Have you ever stood in the egg section of your grocery store and been paralyzed by the enormous number of egg options, marketing claims, and prices? If so, you’re not alone. Deciding what eggs to buy at the grocery store has become a very difficult and overwhelming decision. With so many options available to us, we are forced to answer the following questions before making a purchasing decision:
- is it worth paying the extra $1.50 for cage free eggs?
- what does cage free even mean?
- is it better to pay extra for organic eggs?
- should I buy eggs from chickens fed omega-3 enriched feed?
- what makes eggs from chickens fed a vegetarian diet special?
- is pasture raised better than cage free?
The bottom line is, we don’t want to feel like we are being “ripped off” by purchasing a more expensive egg that really isn’t any better than a less expensive egg. But with so many egg options and so many egg claims how do we know what egg offers the most “bang for our buck”. To answer this question, MacKenzie Spears and I purchased 8 dozen different types of eggs from two local grocery stores (Safeway and King Soopers) in Denver, CO. The types of eggs we purchased are shown in Figure 1 and their characteristics are shown in Table I.
To assess the quality of each type of egg, we performed a simple eye test. The quantity of pigments associated with the vitamin A content of an egg can be inferred by the deepness and the richness of the orange in the egg yolk. The deeper and darker orange the yolk is, the more vitamin A (retinol or precursors) that egg contains. Although we did not scientifically quantify other properties of the egg such as viscosity or vitamin/mineral content, we think our results are pretty compelling. See for yourself.
Interestingly, these eggs are arranged by order of cost. If you read left to right, top to bottom, the most expensive egg is on the top left and the least expensive egg is on the bottom right. Price does not equal quality!
If we reorder the eggs based upon color and not by price we can make some pretty interesting observations.
Paying more for an egg doesn’t necessarily mean you are getting a better egg. The clear winners of our visual experiment were Alfresco and the Happy Egg Company (price in green) and in our opinion, the clear losers were O Organics and Organic Valley Omega-3 Eggs (price in red).
When we look at Table I to determine what separates the good, from the bad, from the ugly, we see a clear difference!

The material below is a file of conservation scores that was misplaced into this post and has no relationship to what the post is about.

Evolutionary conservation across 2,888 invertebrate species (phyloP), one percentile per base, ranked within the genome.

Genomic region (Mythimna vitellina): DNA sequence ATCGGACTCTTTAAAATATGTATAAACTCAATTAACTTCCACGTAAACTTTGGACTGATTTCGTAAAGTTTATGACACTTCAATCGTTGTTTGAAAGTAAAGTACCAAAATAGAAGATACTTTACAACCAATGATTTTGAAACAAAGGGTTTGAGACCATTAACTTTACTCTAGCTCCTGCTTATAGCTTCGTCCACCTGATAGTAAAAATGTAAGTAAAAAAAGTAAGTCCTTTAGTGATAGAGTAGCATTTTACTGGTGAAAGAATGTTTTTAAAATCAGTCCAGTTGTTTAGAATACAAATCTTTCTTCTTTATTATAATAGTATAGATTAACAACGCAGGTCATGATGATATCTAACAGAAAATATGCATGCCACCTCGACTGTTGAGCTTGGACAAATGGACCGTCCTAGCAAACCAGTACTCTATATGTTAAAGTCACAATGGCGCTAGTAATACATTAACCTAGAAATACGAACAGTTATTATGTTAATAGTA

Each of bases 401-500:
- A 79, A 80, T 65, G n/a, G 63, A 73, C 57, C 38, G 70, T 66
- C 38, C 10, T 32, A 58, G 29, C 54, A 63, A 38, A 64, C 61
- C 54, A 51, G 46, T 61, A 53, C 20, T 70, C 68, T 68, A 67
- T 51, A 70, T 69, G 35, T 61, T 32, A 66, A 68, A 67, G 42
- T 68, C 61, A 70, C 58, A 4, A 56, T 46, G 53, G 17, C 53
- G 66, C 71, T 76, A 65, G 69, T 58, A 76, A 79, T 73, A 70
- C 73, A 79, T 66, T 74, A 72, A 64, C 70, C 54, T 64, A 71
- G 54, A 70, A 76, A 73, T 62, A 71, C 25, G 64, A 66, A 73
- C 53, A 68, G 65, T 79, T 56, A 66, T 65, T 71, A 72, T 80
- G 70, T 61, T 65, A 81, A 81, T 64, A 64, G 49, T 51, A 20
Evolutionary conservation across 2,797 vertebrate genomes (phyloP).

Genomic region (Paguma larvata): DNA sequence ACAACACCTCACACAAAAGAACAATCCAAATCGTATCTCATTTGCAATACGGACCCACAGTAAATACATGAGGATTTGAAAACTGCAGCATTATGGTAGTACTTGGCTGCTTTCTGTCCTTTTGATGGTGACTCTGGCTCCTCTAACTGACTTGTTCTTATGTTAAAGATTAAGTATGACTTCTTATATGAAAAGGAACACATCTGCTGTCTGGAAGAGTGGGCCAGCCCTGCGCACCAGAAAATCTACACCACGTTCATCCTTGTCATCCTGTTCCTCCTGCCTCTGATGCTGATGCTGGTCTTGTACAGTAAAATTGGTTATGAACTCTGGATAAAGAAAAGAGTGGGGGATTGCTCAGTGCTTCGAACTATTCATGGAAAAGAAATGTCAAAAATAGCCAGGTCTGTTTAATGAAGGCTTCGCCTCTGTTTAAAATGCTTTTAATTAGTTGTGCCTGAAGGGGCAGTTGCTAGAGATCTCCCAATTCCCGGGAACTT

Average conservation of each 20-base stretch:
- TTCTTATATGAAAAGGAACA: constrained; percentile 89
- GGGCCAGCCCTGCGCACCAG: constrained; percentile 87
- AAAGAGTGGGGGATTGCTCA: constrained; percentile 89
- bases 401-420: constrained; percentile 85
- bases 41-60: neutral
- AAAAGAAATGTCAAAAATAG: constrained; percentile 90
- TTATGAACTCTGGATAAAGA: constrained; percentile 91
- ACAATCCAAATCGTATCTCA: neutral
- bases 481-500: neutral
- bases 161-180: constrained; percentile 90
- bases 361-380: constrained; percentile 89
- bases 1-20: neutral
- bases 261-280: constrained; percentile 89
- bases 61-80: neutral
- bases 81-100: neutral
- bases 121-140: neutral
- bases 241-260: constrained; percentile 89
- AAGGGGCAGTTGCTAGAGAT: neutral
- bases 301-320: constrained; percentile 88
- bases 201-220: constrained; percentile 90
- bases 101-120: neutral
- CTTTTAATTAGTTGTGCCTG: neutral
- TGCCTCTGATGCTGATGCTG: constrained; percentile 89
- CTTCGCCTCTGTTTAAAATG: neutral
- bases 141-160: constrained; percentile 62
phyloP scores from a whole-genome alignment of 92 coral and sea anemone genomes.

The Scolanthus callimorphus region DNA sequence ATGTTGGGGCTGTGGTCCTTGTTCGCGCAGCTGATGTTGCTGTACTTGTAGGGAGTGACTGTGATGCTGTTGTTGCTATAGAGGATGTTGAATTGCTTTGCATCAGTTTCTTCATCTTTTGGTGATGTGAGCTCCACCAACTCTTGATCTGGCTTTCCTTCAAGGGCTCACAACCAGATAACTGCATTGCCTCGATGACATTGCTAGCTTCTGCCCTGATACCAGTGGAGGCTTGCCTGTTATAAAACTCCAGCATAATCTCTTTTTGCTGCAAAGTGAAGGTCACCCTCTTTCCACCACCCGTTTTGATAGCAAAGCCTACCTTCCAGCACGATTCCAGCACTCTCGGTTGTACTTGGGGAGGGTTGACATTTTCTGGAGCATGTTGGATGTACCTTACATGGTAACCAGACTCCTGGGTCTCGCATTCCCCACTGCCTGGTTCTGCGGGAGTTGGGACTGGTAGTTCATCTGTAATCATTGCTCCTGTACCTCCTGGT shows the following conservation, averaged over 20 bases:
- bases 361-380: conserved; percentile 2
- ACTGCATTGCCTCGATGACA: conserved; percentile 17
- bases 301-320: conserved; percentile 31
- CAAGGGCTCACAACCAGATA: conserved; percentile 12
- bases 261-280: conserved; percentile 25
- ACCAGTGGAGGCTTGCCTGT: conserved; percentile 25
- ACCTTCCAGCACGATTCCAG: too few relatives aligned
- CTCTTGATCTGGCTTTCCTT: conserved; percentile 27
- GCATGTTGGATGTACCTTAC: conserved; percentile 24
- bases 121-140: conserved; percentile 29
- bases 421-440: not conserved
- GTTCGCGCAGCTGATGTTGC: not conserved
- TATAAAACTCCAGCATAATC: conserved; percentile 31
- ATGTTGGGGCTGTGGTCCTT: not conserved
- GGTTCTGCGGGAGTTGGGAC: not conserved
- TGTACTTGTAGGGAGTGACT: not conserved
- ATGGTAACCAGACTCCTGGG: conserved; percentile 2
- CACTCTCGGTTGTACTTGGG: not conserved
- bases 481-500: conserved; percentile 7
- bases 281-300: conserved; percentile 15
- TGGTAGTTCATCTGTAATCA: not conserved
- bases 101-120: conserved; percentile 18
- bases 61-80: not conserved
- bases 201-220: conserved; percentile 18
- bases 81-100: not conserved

If your egg does not come from pasture raised chickens, none of the other claims really matter when it comes to vitamin A content (and by inference the quality of the egg)! Now, to be fair Organic Valley Omega-3 eggs and Eggland’s Best market their products as containing more omega-3 fatty acids than a “classic” egg but there are numerous other foods that you can obtain your omega-3 fatty acids from as well. I think we can all agree that we would purchase eggs from a local farmer if we had access to them, but most of us do not have this luxury. MacKenzie and I wanted to figure out, given our options, what the best egg would be to purchase in your local grocery store. After performing this experiment, it makes intuitive sense to us that pasture raised chickens would produce the highest quality eggs because their living and feeding conditions most closely resemble chickens raised on your local family farm.
While working on this project we also found some nice visuals that help explain our findings.
In conclusion, the price you pay for eggs does not necessarily dictate the color, quality or taste of the egg yolk. The Alfresco Egg, priced at $5.99 came in first place, being the deepest in color. In second place for color depth and egg yolk quality was also one of the higher priced eggs, the Happy Egg Co. that costs $5.49. Surprisingly, the third deepest colored egg yolk was Nest Fresh, priced at $3.99 (which would offer you the most "bang for your buck").
With these results in mind, eggs such as O Organics and Organic Valley Omega-3 that have claims stating Non-GMO and USDA organic do not have the most color in their yolk. Even the eggs with ‘Cage Free’ claims did not result in deeper egg yolk colors. Our experiment showed that perhaps the generic egg from the supermarket does indeed compare to the egg that is twice its price despite the various health conscious claims on the carton.
So which eggs should you buy when you get to the store? Use your best judgment! It all depends on the purpose of what you are using the egg for. Are you using the egg to make egg whites, a blueberry muffin mix, hard boiling it or to cook a quiche? What you are using the egg for should dictate what type of egg you buy. Hopefully after reading through the results of our experiment, you can stare at the egg section of your local supermarket with a more thorough understanding of the relationship between egg price, egg claims, and quality the egg (and not be concerned that you are getting "ripped off")!
Todd M. Weber PhD, MS, RD